Wouldn’t it be great to be able to participate in training sessions and demonstrations to take your deaf dog to the next level from the comfort of your own home? I would like to share some wonderful information about a new on line lecture and live stream training course specifically designed for deaf dogs from renowned trainer Lara Joseph with the Animal Behavior Center.

Lara is one of our contributing writers/trainers here at Deaf Dogs Rock and she has put together a very special training series called The Deaf Dog Project. You will be able to join her interactive membership to The Deaf Dog Project and participate in weekly live streams of deaf dog behavior, training and enrichment ideas.

Lara, can you tell us more about your new interactive program The Deaf Dog Project?   ~ Christina – Deaf Dogs Rock

I would love to tell you more about The Deaf Dog Project! I have a particularly special interest in training deaf dogs because deafness is not a disability, just a different way of learning about life for both you and your furry friend! I love teaching through training to help give these dogs the confidence they need, and deserve, to succeed. This is why I have designed The Deaf Dog Project, an on-line, interactive, live-stream training forum where I show and resolve behavior concerns and step-by-step training approaches. Read below.

Many times people will tell me they don’t know where to begin interacting with or training a deaf dog and are concerned that it will be too hard for them to apply. This is a totally normal concern, but it’s not a problem! Training a deaf dog is not as hard as you might initially think. It’s different and requires us to think differently as a result. Living and interacting with those that cannot hear, only requires a different way of communicating. Animals are quick to adapt and adjust to a world that doesn’t hear or communicate the way that they do.

In my experience I have found that teaching and training a deaf dog comes easier than training a dog that has fully functional senses. This is due to their ability to read human body language. Dogs are primarily focusing on our body language rather than our speech. Believe it or not, animals often do a better job at knowing what we are asking of them through gesture than humans are capable of non verbally expressing with each other! The only challenge with a deaf dog is that they simply can’t hear what is happening when their eyes aren’t watching. Thanks to adaptation, these dogs have heightened sensory experiences in sight, scent, touch, and taste.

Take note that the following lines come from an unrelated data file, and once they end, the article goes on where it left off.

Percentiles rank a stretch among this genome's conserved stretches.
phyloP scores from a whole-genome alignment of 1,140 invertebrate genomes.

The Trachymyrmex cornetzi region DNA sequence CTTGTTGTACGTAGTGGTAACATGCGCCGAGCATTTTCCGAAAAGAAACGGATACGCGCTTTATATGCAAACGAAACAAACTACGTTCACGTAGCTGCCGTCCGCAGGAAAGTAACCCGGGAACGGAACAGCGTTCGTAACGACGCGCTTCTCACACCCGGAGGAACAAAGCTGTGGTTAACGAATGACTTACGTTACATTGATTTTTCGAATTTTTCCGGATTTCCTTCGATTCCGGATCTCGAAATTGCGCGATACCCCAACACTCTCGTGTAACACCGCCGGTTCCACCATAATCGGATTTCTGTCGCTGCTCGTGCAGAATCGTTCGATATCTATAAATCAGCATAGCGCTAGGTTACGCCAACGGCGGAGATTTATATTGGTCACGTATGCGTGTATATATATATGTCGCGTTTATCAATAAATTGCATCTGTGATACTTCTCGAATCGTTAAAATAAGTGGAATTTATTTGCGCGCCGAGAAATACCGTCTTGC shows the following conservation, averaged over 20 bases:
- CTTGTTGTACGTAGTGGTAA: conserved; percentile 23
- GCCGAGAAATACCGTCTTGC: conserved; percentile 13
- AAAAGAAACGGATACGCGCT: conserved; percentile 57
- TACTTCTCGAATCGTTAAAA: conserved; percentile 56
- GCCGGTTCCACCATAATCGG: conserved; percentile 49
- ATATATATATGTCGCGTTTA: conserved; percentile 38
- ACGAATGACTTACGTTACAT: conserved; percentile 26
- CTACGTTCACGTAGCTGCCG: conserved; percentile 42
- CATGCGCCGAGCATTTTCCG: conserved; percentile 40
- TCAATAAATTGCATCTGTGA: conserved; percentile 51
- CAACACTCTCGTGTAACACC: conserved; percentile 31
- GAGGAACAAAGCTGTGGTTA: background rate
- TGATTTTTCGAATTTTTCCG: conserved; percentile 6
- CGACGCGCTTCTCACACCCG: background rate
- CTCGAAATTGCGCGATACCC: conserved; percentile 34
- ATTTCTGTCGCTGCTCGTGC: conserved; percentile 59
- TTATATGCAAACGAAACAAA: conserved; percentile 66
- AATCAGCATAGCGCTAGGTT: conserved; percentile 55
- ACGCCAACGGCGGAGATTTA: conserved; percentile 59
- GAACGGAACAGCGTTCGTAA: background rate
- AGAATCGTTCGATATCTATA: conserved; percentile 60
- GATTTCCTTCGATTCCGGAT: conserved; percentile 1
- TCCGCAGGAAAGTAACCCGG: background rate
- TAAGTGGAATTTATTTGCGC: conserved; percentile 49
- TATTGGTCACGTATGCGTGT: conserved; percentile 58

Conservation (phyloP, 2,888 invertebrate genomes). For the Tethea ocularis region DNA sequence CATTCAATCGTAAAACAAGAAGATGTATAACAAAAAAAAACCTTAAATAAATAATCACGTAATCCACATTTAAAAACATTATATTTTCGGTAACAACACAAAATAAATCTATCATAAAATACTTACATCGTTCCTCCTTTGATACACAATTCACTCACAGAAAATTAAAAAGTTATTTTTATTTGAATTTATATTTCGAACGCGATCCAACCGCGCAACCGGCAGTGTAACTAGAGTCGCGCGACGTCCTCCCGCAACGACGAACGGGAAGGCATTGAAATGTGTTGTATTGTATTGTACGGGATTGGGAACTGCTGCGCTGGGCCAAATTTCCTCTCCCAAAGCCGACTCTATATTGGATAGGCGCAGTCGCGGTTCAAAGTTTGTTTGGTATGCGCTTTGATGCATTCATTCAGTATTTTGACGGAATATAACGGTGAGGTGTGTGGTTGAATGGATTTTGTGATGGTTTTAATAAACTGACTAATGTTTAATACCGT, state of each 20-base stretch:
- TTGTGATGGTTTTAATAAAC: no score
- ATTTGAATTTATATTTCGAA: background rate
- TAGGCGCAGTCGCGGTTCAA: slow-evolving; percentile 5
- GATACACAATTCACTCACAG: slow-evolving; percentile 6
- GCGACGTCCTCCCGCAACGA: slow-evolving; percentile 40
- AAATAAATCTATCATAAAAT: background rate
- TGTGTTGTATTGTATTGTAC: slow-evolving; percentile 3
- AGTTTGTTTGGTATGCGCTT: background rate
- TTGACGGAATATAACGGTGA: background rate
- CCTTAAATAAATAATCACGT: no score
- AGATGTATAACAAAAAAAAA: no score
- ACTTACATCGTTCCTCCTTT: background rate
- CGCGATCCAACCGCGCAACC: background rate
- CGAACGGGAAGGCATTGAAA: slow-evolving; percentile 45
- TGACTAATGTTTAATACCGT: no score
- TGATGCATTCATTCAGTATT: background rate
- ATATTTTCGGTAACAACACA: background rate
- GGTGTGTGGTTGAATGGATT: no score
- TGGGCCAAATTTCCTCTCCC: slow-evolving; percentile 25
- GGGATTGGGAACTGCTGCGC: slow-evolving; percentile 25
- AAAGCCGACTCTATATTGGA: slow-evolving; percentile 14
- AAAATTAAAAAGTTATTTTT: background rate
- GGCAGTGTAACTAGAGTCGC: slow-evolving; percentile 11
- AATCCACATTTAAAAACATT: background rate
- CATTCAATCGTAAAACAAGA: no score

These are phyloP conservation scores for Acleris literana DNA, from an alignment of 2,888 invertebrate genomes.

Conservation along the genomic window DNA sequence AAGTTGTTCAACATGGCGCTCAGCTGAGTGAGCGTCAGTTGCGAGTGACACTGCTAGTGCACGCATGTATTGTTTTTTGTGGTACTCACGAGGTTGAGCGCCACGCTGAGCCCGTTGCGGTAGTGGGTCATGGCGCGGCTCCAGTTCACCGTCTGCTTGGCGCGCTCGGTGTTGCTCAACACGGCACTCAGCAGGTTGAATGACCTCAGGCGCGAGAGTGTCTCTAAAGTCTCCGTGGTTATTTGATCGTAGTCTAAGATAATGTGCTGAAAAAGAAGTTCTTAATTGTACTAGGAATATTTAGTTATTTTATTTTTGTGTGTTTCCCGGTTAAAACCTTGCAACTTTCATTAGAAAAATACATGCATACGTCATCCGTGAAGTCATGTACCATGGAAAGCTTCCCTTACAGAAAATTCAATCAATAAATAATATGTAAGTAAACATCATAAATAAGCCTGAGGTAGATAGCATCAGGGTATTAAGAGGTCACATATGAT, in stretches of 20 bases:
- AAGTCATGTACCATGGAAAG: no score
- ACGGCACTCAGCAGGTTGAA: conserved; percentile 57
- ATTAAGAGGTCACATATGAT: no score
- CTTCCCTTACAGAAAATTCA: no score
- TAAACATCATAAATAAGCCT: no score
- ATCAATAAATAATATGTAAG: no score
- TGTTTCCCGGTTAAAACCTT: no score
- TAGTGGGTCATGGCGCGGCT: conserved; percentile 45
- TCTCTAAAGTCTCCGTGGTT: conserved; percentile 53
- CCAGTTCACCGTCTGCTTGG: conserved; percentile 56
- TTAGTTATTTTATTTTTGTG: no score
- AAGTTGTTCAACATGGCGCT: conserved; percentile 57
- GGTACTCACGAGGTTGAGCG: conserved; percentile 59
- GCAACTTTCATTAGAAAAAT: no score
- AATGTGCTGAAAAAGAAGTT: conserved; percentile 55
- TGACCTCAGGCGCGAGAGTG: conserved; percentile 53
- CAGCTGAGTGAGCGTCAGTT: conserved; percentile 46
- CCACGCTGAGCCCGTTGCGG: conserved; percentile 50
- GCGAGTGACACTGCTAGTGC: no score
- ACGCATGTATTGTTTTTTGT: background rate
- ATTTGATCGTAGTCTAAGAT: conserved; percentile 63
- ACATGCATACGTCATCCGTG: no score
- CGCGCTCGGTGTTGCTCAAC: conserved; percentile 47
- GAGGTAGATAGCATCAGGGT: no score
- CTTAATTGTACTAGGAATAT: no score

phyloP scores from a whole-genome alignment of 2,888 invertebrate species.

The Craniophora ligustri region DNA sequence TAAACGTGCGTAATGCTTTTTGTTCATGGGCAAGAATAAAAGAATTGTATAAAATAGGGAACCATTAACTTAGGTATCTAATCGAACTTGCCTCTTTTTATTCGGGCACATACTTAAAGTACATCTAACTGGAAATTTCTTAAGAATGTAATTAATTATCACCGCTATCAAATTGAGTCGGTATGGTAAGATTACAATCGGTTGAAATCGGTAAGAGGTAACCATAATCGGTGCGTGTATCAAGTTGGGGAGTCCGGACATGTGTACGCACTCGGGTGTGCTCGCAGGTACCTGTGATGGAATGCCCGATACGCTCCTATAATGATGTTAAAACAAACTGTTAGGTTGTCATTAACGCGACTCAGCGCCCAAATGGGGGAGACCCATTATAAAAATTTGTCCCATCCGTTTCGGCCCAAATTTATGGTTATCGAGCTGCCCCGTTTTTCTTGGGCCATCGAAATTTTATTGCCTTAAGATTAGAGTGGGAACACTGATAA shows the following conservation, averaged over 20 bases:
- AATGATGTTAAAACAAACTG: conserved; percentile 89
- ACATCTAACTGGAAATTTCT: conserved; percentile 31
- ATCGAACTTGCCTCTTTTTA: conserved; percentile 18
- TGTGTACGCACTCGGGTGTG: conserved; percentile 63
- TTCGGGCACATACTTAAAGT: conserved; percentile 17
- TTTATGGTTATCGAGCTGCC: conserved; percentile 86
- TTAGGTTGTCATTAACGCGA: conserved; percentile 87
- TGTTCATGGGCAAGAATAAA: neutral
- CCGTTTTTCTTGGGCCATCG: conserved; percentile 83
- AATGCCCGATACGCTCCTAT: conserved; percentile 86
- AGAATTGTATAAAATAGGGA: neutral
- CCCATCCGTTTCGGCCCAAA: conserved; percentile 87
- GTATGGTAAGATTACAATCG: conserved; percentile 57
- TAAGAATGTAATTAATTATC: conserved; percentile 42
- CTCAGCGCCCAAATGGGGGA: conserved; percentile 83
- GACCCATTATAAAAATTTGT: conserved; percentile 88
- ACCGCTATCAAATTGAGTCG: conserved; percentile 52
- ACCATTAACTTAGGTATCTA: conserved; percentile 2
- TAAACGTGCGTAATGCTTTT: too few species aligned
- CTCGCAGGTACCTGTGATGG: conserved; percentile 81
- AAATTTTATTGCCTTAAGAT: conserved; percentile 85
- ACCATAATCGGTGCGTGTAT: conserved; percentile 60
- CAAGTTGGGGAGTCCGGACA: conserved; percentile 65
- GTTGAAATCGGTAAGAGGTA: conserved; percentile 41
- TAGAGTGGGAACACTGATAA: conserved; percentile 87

I have worked with a variety of animals from parrots to primates, and one of my areas of specialty is working with deaf dogs. I practice the science of using Applied Behavior Analysis with animals because it takes the use of force, coercion and punishment-based methods out of the equation. Using force can be extremely confusing, frustrating and dangerous!

My approach is the most positive, least intrusive, and I continue to practice it because it works by developing a strong, trusting relationship between me and the animals that I work with. It is the most clear form of interaction that I have used.

While punishment-based methods (do it, or else) may work, they have distinct consequences. The reinforcer, or reason people continue to use these methods, is usually because they can get results immediately.

A few questions to ask yourself if using these methods are:

  • Is the undesired behavior decreasing? If not, your method is not working.
  • Is the undesired behavior maintaining or increasing? If so, the behavior is being reinforced rather than punishing the undesired behavior.
  • Are you seeing other undesired behaviors beginning to happen as a result of using these methods? Other behaviors may include suspicion, barking and running from you, or exhibiting aggression for no apparent reason.
  • Do you feel your relationship with your dog could be stronger by using other methods?
  • Do you feel your dog understands why these methods are being applied?

Dogs learn quickly and understand very clearly when reinforced for what you want them to do versus telling them what not to do. Telling an animal what not to do can cause frustration, anxiety, and can lead to more undesired behaviors. Showing them a new way of learning and communicating through training makes relationships skyrocket beyond mere coexistence!